29/11/2011

By Louise Findlay-Wilson, Creator of PrPro and owner of Energy PR

Having recently been involved in a pitch where the client quite clearly didn’t know how to go about managing the process, I thought it might be timely to share some insights into how to brief a PR agency.

So here are 10 simple steps to ensure you’re brief is brilliant and the pitching process is perfect!

1. Numbers

Do not have too many agencies on your pitch list. If you do you will not be able to give each one the time and attention needed. Plus, if you have too many agencies, the good ones may feel it’s too much of a lottery and pull out! Ideally, confine yourself to four maximum.

2. Do Your Research

Research your agencies properly to make sure they are the right ones to be on your list. Don’t just have a load of major names on there.

3. Have Brief “Buy-in”

Be prepared to share a detailed brief with the agencies. You may need to get input for your brief from commercial colleagues, this is especially important if they are going to be involved in the selection process. If you don’t get them to ‘buy in’ to the brief, you run the risk of it being pulled apart when the agencies are pitching. Your whole process could end up undermined!

4. Brief Checklist

Your brief should include:

• Your business objectives
• Where your brand/business currently is
• Where you want it to be
• Key audiences (any insights you can share on these)
• Key competitors
• Issues and considerations that the agency must take into account
• Any relevant market research or background information
• Other marketing activity you are doing
• Time frame
• Budget

5. Budget

This point is so important. Giving no budget indication, because you want to see what an agency comes back with, is utterly pointless. The agencies will simply propose something unaffordable.

You’re not trying to catch the agency out, or grab yourself a bargain. You are trying to find an agency to partner with. The relationship needs to be open and honest. So state a budget or at least provide a range.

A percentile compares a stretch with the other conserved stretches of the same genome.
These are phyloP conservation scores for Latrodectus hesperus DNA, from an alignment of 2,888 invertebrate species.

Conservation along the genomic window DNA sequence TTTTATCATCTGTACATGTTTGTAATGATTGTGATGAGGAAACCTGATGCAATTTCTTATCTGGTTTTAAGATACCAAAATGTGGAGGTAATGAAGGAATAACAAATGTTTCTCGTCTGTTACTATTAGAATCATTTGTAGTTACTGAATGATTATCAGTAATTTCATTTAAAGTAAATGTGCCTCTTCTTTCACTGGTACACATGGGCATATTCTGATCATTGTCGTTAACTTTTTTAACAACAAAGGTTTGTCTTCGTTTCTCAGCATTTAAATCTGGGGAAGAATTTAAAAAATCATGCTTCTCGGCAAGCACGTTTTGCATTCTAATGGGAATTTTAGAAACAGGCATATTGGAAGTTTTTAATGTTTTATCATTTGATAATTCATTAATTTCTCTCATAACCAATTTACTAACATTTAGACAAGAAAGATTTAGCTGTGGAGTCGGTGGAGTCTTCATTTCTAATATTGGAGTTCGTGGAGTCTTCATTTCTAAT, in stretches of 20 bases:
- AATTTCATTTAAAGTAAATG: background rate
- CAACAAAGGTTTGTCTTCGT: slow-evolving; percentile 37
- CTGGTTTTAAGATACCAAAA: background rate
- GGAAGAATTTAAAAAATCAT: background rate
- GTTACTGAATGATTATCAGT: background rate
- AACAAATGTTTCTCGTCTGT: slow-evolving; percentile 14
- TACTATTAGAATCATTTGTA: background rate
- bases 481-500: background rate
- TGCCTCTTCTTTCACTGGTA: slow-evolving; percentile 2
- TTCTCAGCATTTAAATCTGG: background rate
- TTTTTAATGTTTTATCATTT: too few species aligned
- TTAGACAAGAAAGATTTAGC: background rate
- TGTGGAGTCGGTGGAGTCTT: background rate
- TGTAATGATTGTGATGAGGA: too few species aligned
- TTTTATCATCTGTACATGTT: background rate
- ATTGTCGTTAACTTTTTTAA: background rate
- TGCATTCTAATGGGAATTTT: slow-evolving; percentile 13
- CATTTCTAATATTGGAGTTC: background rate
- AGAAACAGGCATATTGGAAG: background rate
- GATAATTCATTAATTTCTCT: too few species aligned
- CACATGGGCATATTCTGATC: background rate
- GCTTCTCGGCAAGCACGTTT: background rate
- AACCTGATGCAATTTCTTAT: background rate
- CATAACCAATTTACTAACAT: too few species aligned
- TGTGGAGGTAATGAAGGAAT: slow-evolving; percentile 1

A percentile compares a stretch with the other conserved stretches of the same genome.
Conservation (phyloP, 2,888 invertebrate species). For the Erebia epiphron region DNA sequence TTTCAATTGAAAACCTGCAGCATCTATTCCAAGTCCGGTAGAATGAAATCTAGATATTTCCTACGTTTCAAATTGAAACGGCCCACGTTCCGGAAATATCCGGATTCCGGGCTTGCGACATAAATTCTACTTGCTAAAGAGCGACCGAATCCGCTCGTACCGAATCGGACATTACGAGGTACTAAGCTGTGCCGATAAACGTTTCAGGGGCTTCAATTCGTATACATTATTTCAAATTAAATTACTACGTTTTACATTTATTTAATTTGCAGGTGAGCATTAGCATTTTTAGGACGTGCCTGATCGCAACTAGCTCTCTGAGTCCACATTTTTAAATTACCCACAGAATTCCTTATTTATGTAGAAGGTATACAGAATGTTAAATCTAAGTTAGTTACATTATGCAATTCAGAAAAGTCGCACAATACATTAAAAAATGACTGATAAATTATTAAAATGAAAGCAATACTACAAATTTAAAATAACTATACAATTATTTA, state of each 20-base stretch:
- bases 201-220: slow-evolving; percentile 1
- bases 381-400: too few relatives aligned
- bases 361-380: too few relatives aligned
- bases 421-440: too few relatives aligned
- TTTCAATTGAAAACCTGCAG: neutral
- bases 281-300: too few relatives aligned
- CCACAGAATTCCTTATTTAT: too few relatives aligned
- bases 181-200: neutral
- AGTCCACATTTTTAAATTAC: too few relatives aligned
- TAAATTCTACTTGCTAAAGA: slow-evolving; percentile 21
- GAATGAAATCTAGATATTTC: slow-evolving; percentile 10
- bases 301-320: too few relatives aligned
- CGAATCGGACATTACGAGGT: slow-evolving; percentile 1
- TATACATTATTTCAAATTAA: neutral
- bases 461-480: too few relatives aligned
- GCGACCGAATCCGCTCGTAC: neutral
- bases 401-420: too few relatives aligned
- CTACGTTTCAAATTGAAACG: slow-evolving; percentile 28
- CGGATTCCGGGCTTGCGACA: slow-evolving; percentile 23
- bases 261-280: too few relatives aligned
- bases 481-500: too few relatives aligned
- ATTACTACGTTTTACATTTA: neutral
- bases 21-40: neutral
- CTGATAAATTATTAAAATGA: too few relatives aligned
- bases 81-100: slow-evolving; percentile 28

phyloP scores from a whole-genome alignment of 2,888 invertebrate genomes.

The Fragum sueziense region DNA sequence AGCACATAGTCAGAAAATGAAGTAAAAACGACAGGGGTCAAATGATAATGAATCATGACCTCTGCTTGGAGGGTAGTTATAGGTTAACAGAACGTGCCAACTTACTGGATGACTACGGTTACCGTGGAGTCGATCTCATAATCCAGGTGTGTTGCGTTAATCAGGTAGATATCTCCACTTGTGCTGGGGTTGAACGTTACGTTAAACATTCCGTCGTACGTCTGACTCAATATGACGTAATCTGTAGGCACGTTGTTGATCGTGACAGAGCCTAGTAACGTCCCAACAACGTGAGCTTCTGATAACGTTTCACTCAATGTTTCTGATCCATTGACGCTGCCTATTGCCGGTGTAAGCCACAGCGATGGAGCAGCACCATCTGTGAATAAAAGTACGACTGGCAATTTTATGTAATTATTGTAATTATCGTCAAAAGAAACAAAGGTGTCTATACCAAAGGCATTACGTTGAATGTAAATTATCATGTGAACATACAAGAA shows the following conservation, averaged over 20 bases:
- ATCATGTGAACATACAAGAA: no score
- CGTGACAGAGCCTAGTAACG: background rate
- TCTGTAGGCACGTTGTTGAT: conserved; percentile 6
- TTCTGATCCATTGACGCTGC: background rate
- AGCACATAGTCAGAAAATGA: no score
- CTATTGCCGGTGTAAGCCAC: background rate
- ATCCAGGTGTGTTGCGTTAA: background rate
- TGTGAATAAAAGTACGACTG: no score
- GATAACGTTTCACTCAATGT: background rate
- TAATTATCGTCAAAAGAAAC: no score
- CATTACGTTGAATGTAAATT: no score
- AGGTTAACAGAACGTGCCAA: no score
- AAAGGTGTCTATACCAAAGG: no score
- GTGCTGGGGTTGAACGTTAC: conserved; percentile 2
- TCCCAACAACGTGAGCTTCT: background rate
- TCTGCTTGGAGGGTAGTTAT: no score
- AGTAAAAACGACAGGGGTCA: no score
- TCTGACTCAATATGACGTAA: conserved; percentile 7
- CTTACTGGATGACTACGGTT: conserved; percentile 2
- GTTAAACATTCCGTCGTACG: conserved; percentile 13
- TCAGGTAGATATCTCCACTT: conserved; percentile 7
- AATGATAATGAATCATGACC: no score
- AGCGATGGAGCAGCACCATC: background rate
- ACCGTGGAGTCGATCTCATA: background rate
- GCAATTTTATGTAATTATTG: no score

6. Timing

Give the agencies at least 2 weeks to develop their proposals and be prepared during this build up to meet with the agencies if they ask.

7. Fairness

If one agency asks to meet up, don’t feel you are giving them an unfair advantage by doing so. They are simply being keen and proactive. As long as all of the agencies could do the same if they asked, you are being perfectly fair.

8. Be Responsive

If agencies ask additional questions having received your brief, answer them really promptly and with care. Remember their entire solution for you may depend on those answers.

9. Discretion

You should not share with the other agencies any additional insights one of the players has unearthed thanks to meeting you face to face or asking additional questions. It’s unprofessional and unfair.

10. Give Feedback

Be prepared to provide feedback to the losing agencies.

I always hate it when companies refer to the pitching process as a beauty parade, but if you follow these stops you will prevent it turning into a pretty ugly business!

Follow Louise on twitter www.twitter.com/louisefw
Louise has two businesses to help you get your PR motoring:
For more training and tools so you can do your own PR visit www.prpro.co.uk
If you are looking for a PR agency visit www.EnergyPR.co.uk


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